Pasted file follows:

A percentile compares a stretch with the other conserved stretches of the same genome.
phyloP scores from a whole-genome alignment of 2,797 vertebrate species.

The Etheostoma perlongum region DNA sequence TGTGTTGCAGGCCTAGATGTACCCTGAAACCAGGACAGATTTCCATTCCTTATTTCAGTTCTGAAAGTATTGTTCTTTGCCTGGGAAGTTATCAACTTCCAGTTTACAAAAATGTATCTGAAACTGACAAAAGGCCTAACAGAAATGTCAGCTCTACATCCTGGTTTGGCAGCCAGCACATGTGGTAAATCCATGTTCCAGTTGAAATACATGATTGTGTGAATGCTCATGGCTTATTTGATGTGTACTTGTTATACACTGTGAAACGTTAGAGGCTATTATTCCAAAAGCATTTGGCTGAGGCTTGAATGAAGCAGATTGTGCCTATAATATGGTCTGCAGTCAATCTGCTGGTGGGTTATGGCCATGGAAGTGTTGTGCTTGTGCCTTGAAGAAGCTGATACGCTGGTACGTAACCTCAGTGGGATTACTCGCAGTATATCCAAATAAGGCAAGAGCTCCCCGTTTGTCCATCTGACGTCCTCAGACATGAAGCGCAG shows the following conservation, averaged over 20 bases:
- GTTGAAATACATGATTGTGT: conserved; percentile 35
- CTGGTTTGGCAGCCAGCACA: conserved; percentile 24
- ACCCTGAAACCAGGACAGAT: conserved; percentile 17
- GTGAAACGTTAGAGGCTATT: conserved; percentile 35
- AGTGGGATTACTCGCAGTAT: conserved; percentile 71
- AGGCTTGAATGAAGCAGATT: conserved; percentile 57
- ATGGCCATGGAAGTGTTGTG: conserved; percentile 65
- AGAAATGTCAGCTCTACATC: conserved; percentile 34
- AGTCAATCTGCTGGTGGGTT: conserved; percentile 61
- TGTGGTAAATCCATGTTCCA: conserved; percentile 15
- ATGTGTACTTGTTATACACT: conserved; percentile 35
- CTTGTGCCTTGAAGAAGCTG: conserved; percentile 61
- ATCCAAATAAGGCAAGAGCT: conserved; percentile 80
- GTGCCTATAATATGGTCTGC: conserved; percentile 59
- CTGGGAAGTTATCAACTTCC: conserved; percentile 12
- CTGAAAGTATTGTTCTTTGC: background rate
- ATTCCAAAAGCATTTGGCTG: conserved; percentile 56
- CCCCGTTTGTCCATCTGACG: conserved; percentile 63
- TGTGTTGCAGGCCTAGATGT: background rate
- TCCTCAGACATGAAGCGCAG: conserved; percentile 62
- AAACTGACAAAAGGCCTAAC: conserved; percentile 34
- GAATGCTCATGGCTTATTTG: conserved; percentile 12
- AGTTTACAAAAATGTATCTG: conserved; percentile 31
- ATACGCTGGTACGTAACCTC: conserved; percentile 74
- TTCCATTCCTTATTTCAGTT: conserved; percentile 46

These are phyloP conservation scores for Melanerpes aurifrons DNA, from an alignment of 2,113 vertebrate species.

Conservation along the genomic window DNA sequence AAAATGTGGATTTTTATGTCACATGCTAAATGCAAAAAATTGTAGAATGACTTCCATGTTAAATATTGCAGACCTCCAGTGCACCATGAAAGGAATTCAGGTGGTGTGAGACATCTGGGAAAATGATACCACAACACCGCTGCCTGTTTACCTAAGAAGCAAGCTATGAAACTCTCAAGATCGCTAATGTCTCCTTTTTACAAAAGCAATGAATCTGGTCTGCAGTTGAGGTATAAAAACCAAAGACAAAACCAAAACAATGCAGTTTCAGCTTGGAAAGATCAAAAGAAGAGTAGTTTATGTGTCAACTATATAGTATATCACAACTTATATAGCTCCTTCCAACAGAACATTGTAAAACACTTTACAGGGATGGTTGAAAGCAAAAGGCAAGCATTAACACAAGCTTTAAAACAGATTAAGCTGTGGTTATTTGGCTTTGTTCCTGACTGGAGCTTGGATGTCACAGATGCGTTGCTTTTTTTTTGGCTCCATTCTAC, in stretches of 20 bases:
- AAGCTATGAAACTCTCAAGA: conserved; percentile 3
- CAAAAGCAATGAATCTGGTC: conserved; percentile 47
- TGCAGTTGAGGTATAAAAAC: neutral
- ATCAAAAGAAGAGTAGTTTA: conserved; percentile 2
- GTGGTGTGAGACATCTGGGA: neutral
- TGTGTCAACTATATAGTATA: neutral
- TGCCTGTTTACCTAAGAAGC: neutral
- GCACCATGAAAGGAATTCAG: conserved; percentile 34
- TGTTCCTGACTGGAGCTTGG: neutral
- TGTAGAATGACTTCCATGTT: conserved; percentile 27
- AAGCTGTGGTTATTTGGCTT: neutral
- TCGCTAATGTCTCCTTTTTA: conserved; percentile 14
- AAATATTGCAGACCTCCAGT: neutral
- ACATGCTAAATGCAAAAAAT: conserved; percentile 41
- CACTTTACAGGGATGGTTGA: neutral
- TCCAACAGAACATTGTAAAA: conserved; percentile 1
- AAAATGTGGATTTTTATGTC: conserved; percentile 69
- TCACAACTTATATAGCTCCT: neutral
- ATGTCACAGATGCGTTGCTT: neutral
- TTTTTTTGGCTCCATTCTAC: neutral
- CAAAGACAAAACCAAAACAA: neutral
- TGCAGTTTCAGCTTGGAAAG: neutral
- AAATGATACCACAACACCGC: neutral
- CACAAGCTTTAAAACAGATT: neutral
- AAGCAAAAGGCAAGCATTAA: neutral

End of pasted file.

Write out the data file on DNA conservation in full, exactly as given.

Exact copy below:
A percentile compares a stretch with the other conserved stretches of the same genome.
phyloP scores from a whole-genome alignment of 2,797 vertebrate species.

The Etheostoma perlongum region DNA sequence TGTGTTGCAGGCCTAGATGTACCCTGAAACCAGGACAGATTTCCATTCCTTATTTCAGTTCTGAAAGTATTGTTCTTTGCCTGGGAAGTTATCAACTTCCAGTTTACAAAAATGTATCTGAAACTGACAAAAGGCCTAACAGAAATGTCAGCTCTACATCCTGGTTTGGCAGCCAGCACATGTGGTAAATCCATGTTCCAGTTGAAATACATGATTGTGTGAATGCTCATGGCTTATTTGATGTGTACTTGTTATACACTGTGAAACGTTAGAGGCTATTATTCCAAAAGCATTTGGCTGAGGCTTGAATGAAGCAGATTGTGCCTATAATATGGTCTGCAGTCAATCTGCTGGTGGGTTATGGCCATGGAAGTGTTGTGCTTGTGCCTTGAAGAAGCTGATACGCTGGTACGTAACCTCAGTGGGATTACTCGCAGTATATCCAAATAAGGCAAGAGCTCCCCGTTTGTCCATCTGACGTCCTCAGACATGAAGCGCAG shows the following conservation, averaged over 20 bases:
- GTTGAAATACATGATTGTGT: conserved; percentile 35
- CTGGTTTGGCAGCCAGCACA: conserved; percentile 24
- ACCCTGAAACCAGGACAGAT: conserved; percentile 17
- GTGAAACGTTAGAGGCTATT: conserved; percentile 35
- AGTGGGATTACTCGCAGTAT: conserved; percentile 71
- AGGCTTGAATGAAGCAGATT: conserved; percentile 57
- ATGGCCATGGAAGTGTTGTG: conserved; percentile 65
- AGAAATGTCAGCTCTACATC: conserved; percentile 34
- AGTCAATCTGCTGGTGGGTT: conserved; percentile 61
- TGTGGTAAATCCATGTTCCA: conserved; percentile 15
- ATGTGTACTTGTTATACACT: conserved; percentile 35
- CTTGTGCCTTGAAGAAGCTG: conserved; percentile 61
- ATCCAAATAAGGCAAGAGCT: conserved; percentile 80
- GTGCCTATAATATGGTCTGC: conserved; percentile 59
- CTGGGAAGTTATCAACTTCC: conserved; percentile 12
- CTGAAAGTATTGTTCTTTGC: background rate
- ATTCCAAAAGCATTTGGCTG: conserved; percentile 56
- CCCCGTTTGTCCATCTGACG: conserved; percentile 63
- TGTGTTGCAGGCCTAGATGT: background rate
- TCCTCAGACATGAAGCGCAG: conserved; percentile 62
- AAACTGACAAAAGGCCTAAC: conserved; percentile 34
- GAATGCTCATGGCTTATTTG: conserved; percentile 12
- AGTTTACAAAAATGTATCTG: conserved; percentile 31
- ATACGCTGGTACGTAACCTC: conserved; percentile 74
- TTCCATTCCTTATTTCAGTT: conserved; percentile 46

These are phyloP conservation scores for Melanerpes aurifrons DNA, from an alignment of 2,113 vertebrate species.

Conservation along the genomic window DNA sequence AAAATGTGGATTTTTATGTCACATGCTAAATGCAAAAAATTGTAGAATGACTTCCATGTTAAATATTGCAGACCTCCAGTGCACCATGAAAGGAATTCAGGTGGTGTGAGACATCTGGGAAAATGATACCACAACACCGCTGCCTGTTTACCTAAGAAGCAAGCTATGAAACTCTCAAGATCGCTAATGTCTCCTTTTTACAAAAGCAATGAATCTGGTCTGCAGTTGAGGTATAAAAACCAAAGACAAAACCAAAACAATGCAGTTTCAGCTTGGAAAGATCAAAAGAAGAGTAGTTTATGTGTCAACTATATAGTATATCACAACTTATATAGCTCCTTCCAACAGAACATTGTAAAACACTTTACAGGGATGGTTGAAAGCAAAAGGCAAGCATTAACACAAGCTTTAAAACAGATTAAGCTGTGGTTATTTGGCTTTGTTCCTGACTGGAGCTTGGATGTCACAGATGCGTTGCTTTTTTTTTGGCTCCATTCTAC, in stretches of 20 bases:
- AAGCTATGAAACTCTCAAGA: conserved; percentile 3
- CAAAAGCAATGAATCTGGTC: conserved; percentile 47
- TGCAGTTGAGGTATAAAAAC: neutral
- ATCAAAAGAAGAGTAGTTTA: conserved; percentile 2
- GTGGTGTGAGACATCTGGGA: neutral
- TGTGTCAACTATATAGTATA: neutral
- TGCCTGTTTACCTAAGAAGC: neutral
- GCACCATGAAAGGAATTCAG: conserved; percentile 34
- TGTTCCTGACTGGAGCTTGG: neutral
- TGTAGAATGACTTCCATGTT: conserved; percentile 27
- AAGCTGTGGTTATTTGGCTT: neutral
- TCGCTAATGTCTCCTTTTTA: conserved; percentile 14
- AAATATTGCAGACCTCCAGT: neutral
- ACATGCTAAATGCAAAAAAT: conserved; percentile 41
- CACTTTACAGGGATGGTTGA: neutral
- TCCAACAGAACATTGTAAAA: conserved; percentile 1
- AAAATGTGGATTTTTATGTC: conserved; percentile 69
- TCACAACTTATATAGCTCCT: neutral
- ATGTCACAGATGCGTTGCTT: neutral
- TTTTTTTGGCTCCATTCTAC: neutral
- CAAAGACAAAACCAAAACAA: neutral
- TGCAGTTTCAGCTTGGAAAG: neutral
- AAATGATACCACAACACCGC: neutral
- CACAAGCTTTAAAACAGATT: neutral
- AAGCAAAAGGCAAGCATTAA: neutral